“Since my daughter was diagnosed with type 1 diabetes last year at age 7, I find it’s harder and harder for me to tell her no,” confesses Jenni. “Life is already full of challenges for her, so it’s hard for me to turn her down even when I know I should. I sometimes feel helpless over her diabetes, and I feel guilty that she has it and I don’t. That’s why I think I tend to overindulge her. But I don’t want her to be a spoiled brat either. Finding the right balance is something I struggle with on a daily basis.”
Jenni’s certainly not alone. “Many parents of children with type 1 diabetes feel guilty because they are constantly saying no,” says Zac Grisham, a licensed professional counselor at the Beckloff Pediatric Behavioral Center in Dallas, Texas — whether it’s no to a junk-food snack when blood sugar is already high or no to a playdate at a friend’s house when battling unpredictable lows. Even when you’re not saying no, just the fact of having to closely monitor your child’s food intake can make you feel like a nag. “Instead of being the loving but firm parent they feel that they should be, many parents find that they have somehow managed to become the Food Police,” says Grisham. That feeling can lead parents to overindulge their children in other areas — maybe a bit too often.
Marla W. Deibler, Psy.D., executive director of The Center for Emotional Health of Greater Philadelphia, agrees. “Parents of kids with type 1 want their children to have a happy, ‘normal’ childhood experience,” she says. “They want them to be able to engage in activities with other children, to not be limited by any special needs.” This only becomes a problem when, out of guilt or desire to combat stereotypes of diabetes, parents err on the side of becoming overly permissive.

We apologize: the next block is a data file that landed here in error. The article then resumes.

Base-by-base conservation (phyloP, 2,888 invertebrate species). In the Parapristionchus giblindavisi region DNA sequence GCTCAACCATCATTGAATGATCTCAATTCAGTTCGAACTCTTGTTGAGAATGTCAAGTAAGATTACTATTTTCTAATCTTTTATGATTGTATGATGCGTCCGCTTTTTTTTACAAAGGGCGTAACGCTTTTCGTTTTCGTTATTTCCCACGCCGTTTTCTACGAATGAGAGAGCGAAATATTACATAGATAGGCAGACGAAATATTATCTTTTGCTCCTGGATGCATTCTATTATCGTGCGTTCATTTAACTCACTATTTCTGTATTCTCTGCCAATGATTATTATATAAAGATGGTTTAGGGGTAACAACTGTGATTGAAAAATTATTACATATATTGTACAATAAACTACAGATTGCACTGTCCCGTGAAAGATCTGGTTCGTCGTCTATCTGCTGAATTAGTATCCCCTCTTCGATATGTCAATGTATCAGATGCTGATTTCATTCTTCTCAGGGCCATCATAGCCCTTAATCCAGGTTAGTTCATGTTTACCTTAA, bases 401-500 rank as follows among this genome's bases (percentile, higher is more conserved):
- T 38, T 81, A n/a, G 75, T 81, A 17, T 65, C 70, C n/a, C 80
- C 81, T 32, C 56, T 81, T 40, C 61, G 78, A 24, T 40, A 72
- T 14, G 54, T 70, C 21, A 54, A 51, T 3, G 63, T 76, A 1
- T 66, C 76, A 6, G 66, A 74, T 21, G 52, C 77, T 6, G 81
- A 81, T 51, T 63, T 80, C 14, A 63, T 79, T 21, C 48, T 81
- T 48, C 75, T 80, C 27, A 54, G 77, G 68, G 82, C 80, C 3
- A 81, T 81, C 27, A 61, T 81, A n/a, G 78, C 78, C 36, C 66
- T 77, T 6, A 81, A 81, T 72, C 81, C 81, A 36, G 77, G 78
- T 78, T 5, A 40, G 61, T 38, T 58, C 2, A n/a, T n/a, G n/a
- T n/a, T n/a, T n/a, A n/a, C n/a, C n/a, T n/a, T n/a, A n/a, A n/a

If you sense yourself on that slippery slope, a good first step is to switch your mindset from guilt to empathy. “Let children know that you understand it can be difficult to have to deal with diabetes day in and day out,” says Grisham, “but that you love them and it’s your job to teach them how to take good care of themselves and their bodies.”
Part of that educational process is giving them the power to say no for themselves. “The only way to help children deal with the food monitoring required with type 1 diabetes is to teach the facts to the child and empower the child to make healthy decisions for himself,” says psychologist and parenting book author Fran Walfish, Psy.D. “When it comes to mastering one’s own body and body functions, kids must feel at least partly in control of what goes in and what comes out.”
Grisham says parents should also remind kids of what they can do instead of what they can’t do, and recommends using the “ACT” technique to help them do so. This technique is a calm way to address the child’s emotional state while also reminding them of the control that they have over their own life.
Here’s how it works:
Acknowledge the emotion: “You really are frustrated because you want that candy in the store window.” This emotional reflection helps lower their heightened emotional state because they are feeling understood, according to Grisham.
Communicate the limit: “We’ve already had dessert, so the candy is not for us today.” Try not to use the word “can’t” or “don’t,” because you want to focus on what the child can do.
Target an alternative: “You can either have an orange or strawberries.” While the child may think that candy is definitely preferable to fruit, you want to continue to give power back to him or her in order to build some self-efficacy, says Grisham. You could also give a delayed alternative, such as “We can plan a special ‘sweets day’ this weekend, and you can pick out your favorite candy bar for dessert then.”
Remind yourself that setting limits is actually saying “yes” to their good health and well-being, which is ultimately your first priority. Says Deibler, “With your guidance, kids can learn to live life to the fullest despite the challenges they face.”
Disclaimer: The experiences and suggestions recounted in these articles are not intended as medical advice, and they are not necessarily the “typical” experiences of families with a child who has type 1 diabetes. These situations are unique to the families depicted. Families should check with their healthcare professionals regarding the treatment of type 1 diabetes and the frequency of blood glucose monitoring.